Here is a video of a gentlemen that took his apart "Keystone" with the Lipert Frame. Might not be a bad idea to open her up, and find a good welder.

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Old 07-26-2017, 04:48 PM   #15
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The video is of a frame with a gooseneck hitch. I know that they are not recommended by the rv manufacturers unless the rv frame is made for a gooseneck hitch. And the failure of the frame shows why.

I know other Lippert frames had failed, but in this video's case, it seems it's the fault of the rv owner.
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Old 07-26-2017, 05:25 PM   #16
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I agree, however that was not the point of the video. What I was showing was what I am now dealing with. I have found several others with the same problem, who were told to cover it up with H molding. No response from Crossroads. Been doing some digging, and Thor Motor Coach is the place to contact as they are the owners of this company now. I will be working with them, and maybe my attorney if I can't get any resolution. Sad it comes to this, but 76k is a lot to just throw away.
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Old 07-26-2017, 06:29 PM   #17
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I just went through the same issue with my 2011 Crossroads Seville. Crossroads when they finally responded we're quite helpful and supplied construction drawings to help me identify where the aluminum cage was. They reviewed my photos and recommended the fix. I also contact Lippert / LCI and they were quite helpful and supplied the lift test for the pin box and in turn determined that I did not have the pin box issue (yet). I put the expansion moulding in and need to road test the rig to be sure. There is lots of stuff on LCI frame flex on the internet and the "Goriila aluminum cage break away issue" You have to separate fact from fiction. True - the fifth wheel with the gooseneck hitch is not a good example - just think of the stress multiplier created by the gooseneck. The article on the aluminum cage weld breaks may apply to your case. Either way do some more testing and investigation before you tear it apart. Feel free to contact me or check my posts. Cheers
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Old 07-26-2017, 09:25 PM   #18
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The video is of a frame with a gooseneck hitch. I know that they are not recommended by the rv manufacturers unless the rv frame is made for a gooseneck hitch. And the failure of the frame shows why.

I know other Lippert frames had failed, but in this video's case, it seems it's the fault of the rv owner.
I'm curious as to why? The guy in the video says it was designed for it, regardless, what additional flex is there due to a change in the contact point of the TV? Isnt this the same as using an Anderson 5th wheel hitch?
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Old 07-26-2017, 10:23 PM   #19
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This is the info I have from another forum, actually from an Engineer.

"Just for your information, I thought I would put my engineering degree to use, and shoot some numbers in your direction.

A fifth wheel hitch setup is designed to have a very short pin length, so that torque from leverage (also known as bending moment) is minimal or zero at the connection frame in the trailer. This means that the engineers that designed the structure of the trailer to withstand a direct tension pulling force, but not a "bending moment". Here is what I mean....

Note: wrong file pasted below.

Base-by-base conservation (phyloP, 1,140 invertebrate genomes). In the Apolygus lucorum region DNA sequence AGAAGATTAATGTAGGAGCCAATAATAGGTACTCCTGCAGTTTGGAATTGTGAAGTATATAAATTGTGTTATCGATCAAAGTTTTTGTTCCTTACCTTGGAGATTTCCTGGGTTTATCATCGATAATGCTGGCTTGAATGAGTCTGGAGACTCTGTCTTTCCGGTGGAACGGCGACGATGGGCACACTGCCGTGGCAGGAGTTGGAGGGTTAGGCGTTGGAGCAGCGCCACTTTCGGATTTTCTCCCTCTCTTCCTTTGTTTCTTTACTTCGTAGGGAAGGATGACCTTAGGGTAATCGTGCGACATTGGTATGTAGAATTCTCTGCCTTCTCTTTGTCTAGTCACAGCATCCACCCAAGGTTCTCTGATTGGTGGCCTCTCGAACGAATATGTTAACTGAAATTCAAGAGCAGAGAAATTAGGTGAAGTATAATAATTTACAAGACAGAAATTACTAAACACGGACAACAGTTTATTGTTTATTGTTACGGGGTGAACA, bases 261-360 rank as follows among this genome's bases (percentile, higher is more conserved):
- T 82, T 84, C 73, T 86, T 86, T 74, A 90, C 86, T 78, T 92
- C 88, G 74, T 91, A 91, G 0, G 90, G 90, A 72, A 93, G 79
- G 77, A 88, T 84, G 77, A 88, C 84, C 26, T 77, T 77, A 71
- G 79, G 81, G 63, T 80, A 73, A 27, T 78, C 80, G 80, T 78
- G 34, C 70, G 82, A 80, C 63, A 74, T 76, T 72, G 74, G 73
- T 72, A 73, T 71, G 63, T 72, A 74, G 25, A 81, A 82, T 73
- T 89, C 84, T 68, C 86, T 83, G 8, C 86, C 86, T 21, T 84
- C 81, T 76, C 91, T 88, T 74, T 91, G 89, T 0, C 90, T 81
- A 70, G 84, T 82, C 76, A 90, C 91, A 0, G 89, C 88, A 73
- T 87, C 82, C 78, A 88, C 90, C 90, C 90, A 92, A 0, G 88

Say the pin on your fifth wheel is six inches long (.5 feet). Bending moment is a torque force calculated by the force on a member multiplied by how far away it is from the support. In this case, the support is the trailer frame. So if you have an 8,000 pound force pulling back on the pin (the weight of the trailer, under acceleration, for instance), then your bending moment is 8,000lbs(.5 ft)= 4,000 foot-pounds of torque. This is the design strength of your trailer's frame, without the factor of safety, which is usually 25%. So 4,000 times 25% is 1,000. Add 1,000 to 4,000, you get the maximum torque (bending moment) that the trailer frame is designed to handle, or 5,000 foot-pounds.

Now, take the same trailer, and add an 18" (1.5 foot) goosneck extension, and here is what you get with the same 8,000 pound force.
8,000 lbs(1.5 feet) = 12,000 foot-pounds of torque. That is over twice the designed torque or bending moment rating of the trailer frame!!!!

Now you can see why this is not a good idea, even though at first, it would seem to be okay. It is all about the leverage that you put into your trailer's frame when you extend the pin beyond its design length. Don't listen to anybody that tells you it is okay without some pretty serious structural enhancement."

But there is an exception that Lippert allows. From E Trailer website:

"I spoke with my contact at Lippert and I have a solution as to how to maintain your warranty and still be able to pull your fifth wheel trailer with the gooseneck hitch. She said that the use of any extension or gooseneck adapter will void the limited frame warranty. This would include the use of the Andersen Gooseneck Hitch to Fifth Wheel King Pin Adapter, # AM3225.

To maintain the warranty, her recommendation was for the Reese Goosebox. It is an acceptable aftermarket replacement for Lippert pin boxes. When properly installed, this does not void the Lippert limited frame warranty."

Your decision.
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Old 07-26-2017, 10:45 PM   #20
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The Anderson does not require a change of the 'neck' i guess you call it. Its an adapter on the pin. Anyway...

Based on what the rep told you, and what I see in the video, the guy was OK. It was a Reese GooseBox.